Monday, May 21, 2007

To Live In Communion

I'm taking this from something the MadPriest put up; but he won't mind, it was obviously meant for sharing (of course, I could be wrong):

My theology continues to tell me that it is in and through our widest councils that we will most fully discern both what we should do, and how we should go about it.
This is the summing up of an excellent capsule history of the Anglican Communion, which, it turns out, is not that old, and yet not that new, either:

The word Anglicanism first emerged in the 1830s, and the phrase 'Anglican Communion' was first used in 1851, and by 1860 was recognised as referring to our fellowship of legally independent Churches, worshipping in the tradition of the Anglican Prayer Book, with a ministry of bishops, priests and deacons, and in communion with the See of Canterbury. In this sense, the 'Anglican Communion' was never established, as was the case of, for example, the Lutheran World Federation.
What, by the way, does it mean to be an Anglican? Does it mean adherence to a doctrine, a set of teachings about Christianity, submission to an ecclesial authority? No, not really:

Until recently (with the conclusion of various regional agreements) it was the case that it was sufficient to be in communion with the See of Canterbury to be in communion with the whole of the Anglican Communion.
Coming out of a congregational polity (where I still hold my ministerial standing and will have my ordination until I die), this is the air of the Reformation I breath most deeply. My profoundest understanding of Christianity is that, through Christ, I am in communion with all persons, with all of Creation. Which, yes, is a little grand and universal, but there we are. I am certainly more comfortable with a polity that understands itself to be bound fundamentally by being in Communion with the See of Canterbury. As much as Archbishop Akinola disagrees with my stance on homosexuality (if he knew it he would!), and I disagree with his, we can still be together in communion with Canterbury. And may that communion draw us both closer to Christ as we are drawn to see each other as children of God.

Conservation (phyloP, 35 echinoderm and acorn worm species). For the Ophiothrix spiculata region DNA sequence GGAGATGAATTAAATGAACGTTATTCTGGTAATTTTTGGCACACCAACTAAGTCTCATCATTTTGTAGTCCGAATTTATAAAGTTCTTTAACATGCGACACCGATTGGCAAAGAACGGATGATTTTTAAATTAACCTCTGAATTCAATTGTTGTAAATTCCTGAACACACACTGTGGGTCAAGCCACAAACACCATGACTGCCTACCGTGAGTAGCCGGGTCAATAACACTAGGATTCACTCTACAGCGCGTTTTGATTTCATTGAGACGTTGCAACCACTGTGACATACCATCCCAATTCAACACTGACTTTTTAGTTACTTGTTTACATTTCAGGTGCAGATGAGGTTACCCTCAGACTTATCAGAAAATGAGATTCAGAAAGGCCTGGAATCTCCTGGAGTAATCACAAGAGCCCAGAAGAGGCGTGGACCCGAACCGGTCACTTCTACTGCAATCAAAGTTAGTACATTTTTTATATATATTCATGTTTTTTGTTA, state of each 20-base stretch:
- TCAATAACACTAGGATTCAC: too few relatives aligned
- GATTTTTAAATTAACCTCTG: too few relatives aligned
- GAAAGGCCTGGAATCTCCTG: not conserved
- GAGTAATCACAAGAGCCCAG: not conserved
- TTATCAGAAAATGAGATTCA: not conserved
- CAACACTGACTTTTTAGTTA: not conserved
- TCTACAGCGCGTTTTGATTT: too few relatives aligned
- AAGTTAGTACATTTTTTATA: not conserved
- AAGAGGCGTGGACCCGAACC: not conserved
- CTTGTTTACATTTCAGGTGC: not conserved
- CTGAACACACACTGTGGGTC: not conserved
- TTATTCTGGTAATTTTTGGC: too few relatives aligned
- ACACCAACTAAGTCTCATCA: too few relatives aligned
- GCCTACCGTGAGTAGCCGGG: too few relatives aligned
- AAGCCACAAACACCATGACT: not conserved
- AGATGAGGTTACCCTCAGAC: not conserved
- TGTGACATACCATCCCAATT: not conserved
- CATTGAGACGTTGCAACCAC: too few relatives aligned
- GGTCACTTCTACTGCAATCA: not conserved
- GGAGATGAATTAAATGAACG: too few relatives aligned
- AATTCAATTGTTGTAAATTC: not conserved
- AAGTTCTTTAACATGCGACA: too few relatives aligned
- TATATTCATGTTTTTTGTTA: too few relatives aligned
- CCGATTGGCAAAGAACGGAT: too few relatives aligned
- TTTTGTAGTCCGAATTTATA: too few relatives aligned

But of the parts I love in this speech, this is the part I love the most:

When we look back on the history of the Church, it has always been assailed with divisions to be overcome. The unity of Christ's people is one of the prime targets of the devil, who does not want the world to look at us and say 'See how these Christians love one another!' The devil's purposes are far better served when people look at us and see us fighting and quarrelling, and doing so in ways that fail to reflect the spirit of charity, tolerance and gracious magnanimity that has always characterised the best of Anglicanism! So whether it was the preaching of the gospel to the Gentiles, or the precise understanding of the Eucharist, or the various models of salvation, or slavery, or usury, or contraception, or women's ordination - or even questions over vestments, and whether, and how high, to raise up the bread and wine with the words of consecration - well, God is bigger! And the unity that he grants us is a gift of grace that can overcome all manner of human disagreement.

Of course, some may leave the Communion as a result of our current problems. But we must not take ourselves too seriously. As Joost de Blank once said 'God works his purposes out, despite the confusion of our minds.'